A lot of your questions aren't really well tailored to economics though. I teach HS civics/econ and Western philosophy. One of the first things we talk about in econ is tunnel vision. Economists are really good at positive questions ("what will happen to solar panel production if we implement this subsidy?") They're not particularly good at normative questions ("should we implement this solar panel subsidy?") And they're terrible at philosophical questions ("is this policy good?").

Most of your questions fall into the normative group. They're not about efficiency or incentives, the two things econ is really good at -- and I mean REALLY good, we're superb at predicting behavior. You're asking what considerations beyond efficiency should be factored into our decision making as a country: subsidizing domestic production is inefficient but national security may require it; when should tariffs be implemented even though they do hurt consumers; should be have an industrial policy? These questions have economic consequences, but they're all normative or even philosophical, and as such are very ill suited to economic (efficiency & incentives) decision making.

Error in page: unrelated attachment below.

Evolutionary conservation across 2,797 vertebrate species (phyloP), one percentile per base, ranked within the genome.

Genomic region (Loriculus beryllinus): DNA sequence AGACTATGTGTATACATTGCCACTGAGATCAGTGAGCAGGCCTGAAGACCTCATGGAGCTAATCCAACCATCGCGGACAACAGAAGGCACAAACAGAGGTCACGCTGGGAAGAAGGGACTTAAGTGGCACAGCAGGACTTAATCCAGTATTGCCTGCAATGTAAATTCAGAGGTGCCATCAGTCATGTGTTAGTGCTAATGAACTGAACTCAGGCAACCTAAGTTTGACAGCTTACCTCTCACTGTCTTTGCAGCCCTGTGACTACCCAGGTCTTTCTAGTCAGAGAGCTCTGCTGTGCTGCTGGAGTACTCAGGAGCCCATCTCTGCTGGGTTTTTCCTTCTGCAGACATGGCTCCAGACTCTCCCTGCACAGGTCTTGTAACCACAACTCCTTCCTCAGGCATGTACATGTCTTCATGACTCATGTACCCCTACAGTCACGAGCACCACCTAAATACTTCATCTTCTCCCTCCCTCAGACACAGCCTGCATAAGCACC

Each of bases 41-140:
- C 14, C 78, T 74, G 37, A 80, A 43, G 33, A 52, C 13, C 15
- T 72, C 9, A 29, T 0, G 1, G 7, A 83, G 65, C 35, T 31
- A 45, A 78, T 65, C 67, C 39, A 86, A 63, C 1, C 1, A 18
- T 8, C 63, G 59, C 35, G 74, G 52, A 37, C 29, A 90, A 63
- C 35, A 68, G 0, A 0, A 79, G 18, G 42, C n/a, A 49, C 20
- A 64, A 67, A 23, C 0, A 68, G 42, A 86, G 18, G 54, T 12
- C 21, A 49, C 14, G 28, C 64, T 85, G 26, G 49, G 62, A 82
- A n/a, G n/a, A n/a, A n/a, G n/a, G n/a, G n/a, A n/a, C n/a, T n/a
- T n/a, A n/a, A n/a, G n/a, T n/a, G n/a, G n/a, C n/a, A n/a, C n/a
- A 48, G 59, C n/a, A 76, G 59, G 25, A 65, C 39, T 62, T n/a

Just my 2 cents from a recovering libertarian economist. "Hi, I'm Brian, and it's been 12 years since I last extolled the virtues of free trade." :-)

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Thank you for the book recommendation! I tried to acknowledge in the article that China's mercantilist practices that, one by one, are not unique; lots of countries have done similar things (including the US, as you point out), but I tried to make the case for why China poses a unique challenge that we dismiss at our peril. Completely agree that there are normative and philosophical questions embedded in this issue that economics on its own can't address; in policy, we had to grapple with all these issues as well as whatever messy domestic political issues were occurring at the time. Thanks for the discussion!